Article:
I’ve never been paranoid about germs. My children’s lives
are not spent covered in a thick film of alcohol-based antibacterial gel. I
make them wash their hands every time they go to the bathroom and I do the
same. Other than obsessively washing my hands while cooking, that’s it for us.
This all changed last week when my husband informed me that
one of his employees had a genuine case of the flu. I freaked. Unlike previous
years, I did not get the flu shot, nor did my children. We all got
them last year and, wouldn’t you know it, my daughter contracted the flu. The
flu vaccine contains the controversial, mercury-laden thimerisol and I have
watched Jenny McCarthy on one too many talk shows not to think twice about
exposing my kids to that stuff. My doctor has assured me that it is much better
to protect your children from the flu, which is responsible for a rising number
of children’s death in this country, than to succumb to baseless (his opinion,
not mine) fears about the vaccine. I should have listened. My pediatrician is
not offering them anymore and I can’t seem to shake this fear that my kids or
myself will get sick. Lesson learned: Get vaccinated for sanity's sake.
For the week following my husband’s exposure, I became a
germ freak. I attached a Lysol holster to my jeans and sprayed every surface
that my husband touched. My research about the flu and how it is spread made me
acutely aware of any saliva or mucus that may have left my family’s bodies. I
made my kids wash their hands every time they touched their faces. I randomly
sprayed my husband’s hands with antibacterial spray whenever he would scratch
his face. He didn’t much care for this, especially when I failed to warn him
that the spray was coming. I cleaned every surface that my kids got near:
shopping cart, table chair, check out counter with anti-bacterial wipes before
they touched them and still made them wash their hands as we were leaving. I
saw germs everywhere. I saw them when kids coughed or sneezed or breathed. I
saw them when the lady in front of me in line at the grocery store scratched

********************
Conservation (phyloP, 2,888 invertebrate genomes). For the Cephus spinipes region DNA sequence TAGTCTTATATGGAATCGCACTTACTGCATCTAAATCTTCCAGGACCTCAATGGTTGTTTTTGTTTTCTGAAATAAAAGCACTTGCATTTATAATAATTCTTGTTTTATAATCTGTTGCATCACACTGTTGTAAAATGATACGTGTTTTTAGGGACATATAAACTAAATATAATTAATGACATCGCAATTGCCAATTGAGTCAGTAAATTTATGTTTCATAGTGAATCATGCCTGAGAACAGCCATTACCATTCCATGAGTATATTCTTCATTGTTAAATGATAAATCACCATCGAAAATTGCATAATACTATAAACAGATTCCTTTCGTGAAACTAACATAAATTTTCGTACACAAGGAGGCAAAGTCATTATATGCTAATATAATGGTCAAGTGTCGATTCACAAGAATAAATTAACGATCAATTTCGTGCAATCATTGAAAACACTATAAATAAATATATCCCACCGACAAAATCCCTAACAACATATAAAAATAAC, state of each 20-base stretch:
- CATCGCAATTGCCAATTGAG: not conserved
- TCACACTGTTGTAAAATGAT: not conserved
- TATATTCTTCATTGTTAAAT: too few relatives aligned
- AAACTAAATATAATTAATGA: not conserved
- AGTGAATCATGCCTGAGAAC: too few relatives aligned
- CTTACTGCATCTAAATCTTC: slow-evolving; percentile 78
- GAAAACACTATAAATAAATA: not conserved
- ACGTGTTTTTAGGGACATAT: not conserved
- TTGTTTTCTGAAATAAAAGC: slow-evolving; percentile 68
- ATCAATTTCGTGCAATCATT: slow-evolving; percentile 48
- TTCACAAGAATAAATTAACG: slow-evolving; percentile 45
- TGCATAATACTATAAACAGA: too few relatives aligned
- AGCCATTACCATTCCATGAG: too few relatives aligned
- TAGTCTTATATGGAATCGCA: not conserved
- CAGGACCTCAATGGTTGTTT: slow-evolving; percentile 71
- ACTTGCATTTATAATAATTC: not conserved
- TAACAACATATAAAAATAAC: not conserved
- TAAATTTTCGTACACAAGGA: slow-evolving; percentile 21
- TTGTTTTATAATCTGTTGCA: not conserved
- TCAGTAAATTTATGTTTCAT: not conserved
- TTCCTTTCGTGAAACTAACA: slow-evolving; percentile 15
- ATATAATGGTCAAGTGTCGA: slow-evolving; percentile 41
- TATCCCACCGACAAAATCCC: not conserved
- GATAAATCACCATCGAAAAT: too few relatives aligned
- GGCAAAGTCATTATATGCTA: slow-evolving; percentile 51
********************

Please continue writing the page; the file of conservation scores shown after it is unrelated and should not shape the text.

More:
her nose, picked up a magazine and put it back on the rack. I saw them when my
son walked out of his school holding hands with his teacher. They were everywhere,
holding me hostage, taking away the joy and spontaneity of my day-to-day life.
My germophobia subsided once my husband’s flu symptom window
came and went. We resumed normalcy in our home and I took off my Lysol holster
and stopped the random anti-bacteria spraying episodes. Everyone breathed a
sigh of relief, including myself, and our germ-infested house and bodies are
once again back to their pre-flu-scare normalcy. I have learned some lessons
from my week as a germophobe:
- I have a renewed combination of respect and
sympathy for the moms who douse their kids in antibacterial gel every time they
make a move. These moms see germs, much like the Sixth Sense kid saw dead people. They can’t help themselves so they
find comfort in alcohol-based gel.
kids are just resigned to this ritual, assuming that it is a part of life that
all of their friends see the world through gel-covered lenses as well.
- Most of all,
though, I have learned to appreciate my moderate stance on germs. I acknowledge
their existence and avoid them when possible but I don’t obsess and for that I
I'm not sure that my Howard Hughes-like behavior had any impact on the outcome of my husband's flu exposure. I choose to believe that it was just a coping mechanism and has little to do with the end result. If hooking an IV up with a constant anti-bacterial gel drip to their kids gives some Moms peace of mind, then who am I to judge? I'm all about peace of mind.